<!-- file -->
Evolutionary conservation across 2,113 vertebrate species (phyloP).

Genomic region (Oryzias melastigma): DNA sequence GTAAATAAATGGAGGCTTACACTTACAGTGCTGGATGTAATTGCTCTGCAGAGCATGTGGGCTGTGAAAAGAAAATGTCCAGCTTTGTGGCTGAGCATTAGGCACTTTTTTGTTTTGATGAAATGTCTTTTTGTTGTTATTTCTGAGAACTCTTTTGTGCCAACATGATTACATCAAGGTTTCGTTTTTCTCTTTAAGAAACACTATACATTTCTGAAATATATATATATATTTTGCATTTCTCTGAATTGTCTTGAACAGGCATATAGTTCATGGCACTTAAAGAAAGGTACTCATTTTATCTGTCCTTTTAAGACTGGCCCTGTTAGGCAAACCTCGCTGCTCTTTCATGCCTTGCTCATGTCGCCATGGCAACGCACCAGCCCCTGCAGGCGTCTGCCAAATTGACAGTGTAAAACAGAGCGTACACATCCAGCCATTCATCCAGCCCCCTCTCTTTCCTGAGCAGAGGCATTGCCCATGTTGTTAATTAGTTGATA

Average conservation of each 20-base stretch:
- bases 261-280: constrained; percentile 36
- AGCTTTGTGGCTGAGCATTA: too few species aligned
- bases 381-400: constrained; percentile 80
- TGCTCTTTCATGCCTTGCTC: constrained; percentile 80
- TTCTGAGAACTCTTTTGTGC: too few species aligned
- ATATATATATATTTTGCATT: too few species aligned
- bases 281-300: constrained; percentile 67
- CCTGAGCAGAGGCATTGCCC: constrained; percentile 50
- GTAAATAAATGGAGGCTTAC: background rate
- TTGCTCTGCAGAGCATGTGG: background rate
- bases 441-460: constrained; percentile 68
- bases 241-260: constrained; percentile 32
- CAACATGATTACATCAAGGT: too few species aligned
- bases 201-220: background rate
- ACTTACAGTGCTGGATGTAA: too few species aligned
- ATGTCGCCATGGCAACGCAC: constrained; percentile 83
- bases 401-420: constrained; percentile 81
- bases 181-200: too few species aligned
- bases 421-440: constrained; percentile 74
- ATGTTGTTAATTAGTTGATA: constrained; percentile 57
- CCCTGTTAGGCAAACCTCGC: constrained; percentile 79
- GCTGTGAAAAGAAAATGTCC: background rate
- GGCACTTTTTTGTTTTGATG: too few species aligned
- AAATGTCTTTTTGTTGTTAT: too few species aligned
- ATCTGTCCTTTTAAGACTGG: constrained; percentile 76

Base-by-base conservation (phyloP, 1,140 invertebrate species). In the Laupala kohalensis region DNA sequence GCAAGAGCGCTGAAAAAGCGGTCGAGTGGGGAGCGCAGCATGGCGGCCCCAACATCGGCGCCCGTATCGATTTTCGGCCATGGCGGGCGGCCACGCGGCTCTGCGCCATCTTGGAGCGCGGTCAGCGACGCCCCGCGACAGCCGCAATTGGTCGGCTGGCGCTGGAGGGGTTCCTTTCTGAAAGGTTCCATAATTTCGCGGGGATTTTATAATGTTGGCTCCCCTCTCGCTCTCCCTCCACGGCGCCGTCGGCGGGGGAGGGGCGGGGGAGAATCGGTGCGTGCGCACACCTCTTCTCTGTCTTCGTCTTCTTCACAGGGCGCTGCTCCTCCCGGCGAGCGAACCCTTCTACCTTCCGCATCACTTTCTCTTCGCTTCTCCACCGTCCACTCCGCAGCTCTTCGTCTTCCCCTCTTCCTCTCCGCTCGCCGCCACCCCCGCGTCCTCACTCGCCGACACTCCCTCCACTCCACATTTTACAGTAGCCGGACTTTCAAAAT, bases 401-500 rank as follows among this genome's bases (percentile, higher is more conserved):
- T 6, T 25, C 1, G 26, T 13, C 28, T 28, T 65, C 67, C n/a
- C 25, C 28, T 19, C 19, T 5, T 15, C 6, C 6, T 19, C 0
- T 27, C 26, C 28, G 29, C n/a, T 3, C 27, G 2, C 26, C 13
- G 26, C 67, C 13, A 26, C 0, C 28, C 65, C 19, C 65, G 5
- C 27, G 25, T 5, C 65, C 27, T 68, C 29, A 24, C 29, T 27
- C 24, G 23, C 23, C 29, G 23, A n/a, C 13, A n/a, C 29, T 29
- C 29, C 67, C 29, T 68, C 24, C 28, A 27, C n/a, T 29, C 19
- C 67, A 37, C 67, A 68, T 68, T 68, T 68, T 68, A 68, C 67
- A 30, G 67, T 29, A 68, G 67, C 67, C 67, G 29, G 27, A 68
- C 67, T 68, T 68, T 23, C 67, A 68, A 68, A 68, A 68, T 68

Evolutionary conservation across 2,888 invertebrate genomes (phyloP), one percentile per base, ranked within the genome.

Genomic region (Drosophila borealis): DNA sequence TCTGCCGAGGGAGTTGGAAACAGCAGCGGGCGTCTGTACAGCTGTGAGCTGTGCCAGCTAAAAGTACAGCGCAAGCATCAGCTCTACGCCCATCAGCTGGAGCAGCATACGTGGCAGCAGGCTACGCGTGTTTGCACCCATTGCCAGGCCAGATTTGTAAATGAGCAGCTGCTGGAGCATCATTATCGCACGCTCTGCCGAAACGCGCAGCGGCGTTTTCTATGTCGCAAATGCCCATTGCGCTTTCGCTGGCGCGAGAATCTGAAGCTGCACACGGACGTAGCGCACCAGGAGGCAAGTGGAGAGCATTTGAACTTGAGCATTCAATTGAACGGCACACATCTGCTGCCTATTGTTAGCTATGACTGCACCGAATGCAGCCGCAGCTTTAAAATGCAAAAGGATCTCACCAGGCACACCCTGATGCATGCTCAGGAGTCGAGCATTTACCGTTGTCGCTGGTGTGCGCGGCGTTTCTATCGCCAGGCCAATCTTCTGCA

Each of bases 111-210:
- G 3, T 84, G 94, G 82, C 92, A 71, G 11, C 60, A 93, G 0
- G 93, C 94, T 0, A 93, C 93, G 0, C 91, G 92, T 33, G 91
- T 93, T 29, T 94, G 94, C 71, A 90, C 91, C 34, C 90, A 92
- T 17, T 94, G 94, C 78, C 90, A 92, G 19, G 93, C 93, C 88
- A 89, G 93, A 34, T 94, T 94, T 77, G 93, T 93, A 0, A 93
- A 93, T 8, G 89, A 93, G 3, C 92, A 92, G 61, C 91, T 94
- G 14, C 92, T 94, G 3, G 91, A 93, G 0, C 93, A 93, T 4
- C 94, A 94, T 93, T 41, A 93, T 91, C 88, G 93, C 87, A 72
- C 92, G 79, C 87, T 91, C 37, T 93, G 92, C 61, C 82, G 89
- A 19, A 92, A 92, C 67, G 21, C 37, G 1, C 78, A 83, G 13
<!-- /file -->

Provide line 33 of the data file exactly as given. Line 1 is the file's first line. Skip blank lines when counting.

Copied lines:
- G 26, C 67, C 13, A 26, C 0, C 28, C 65, C 19, C 65, G 5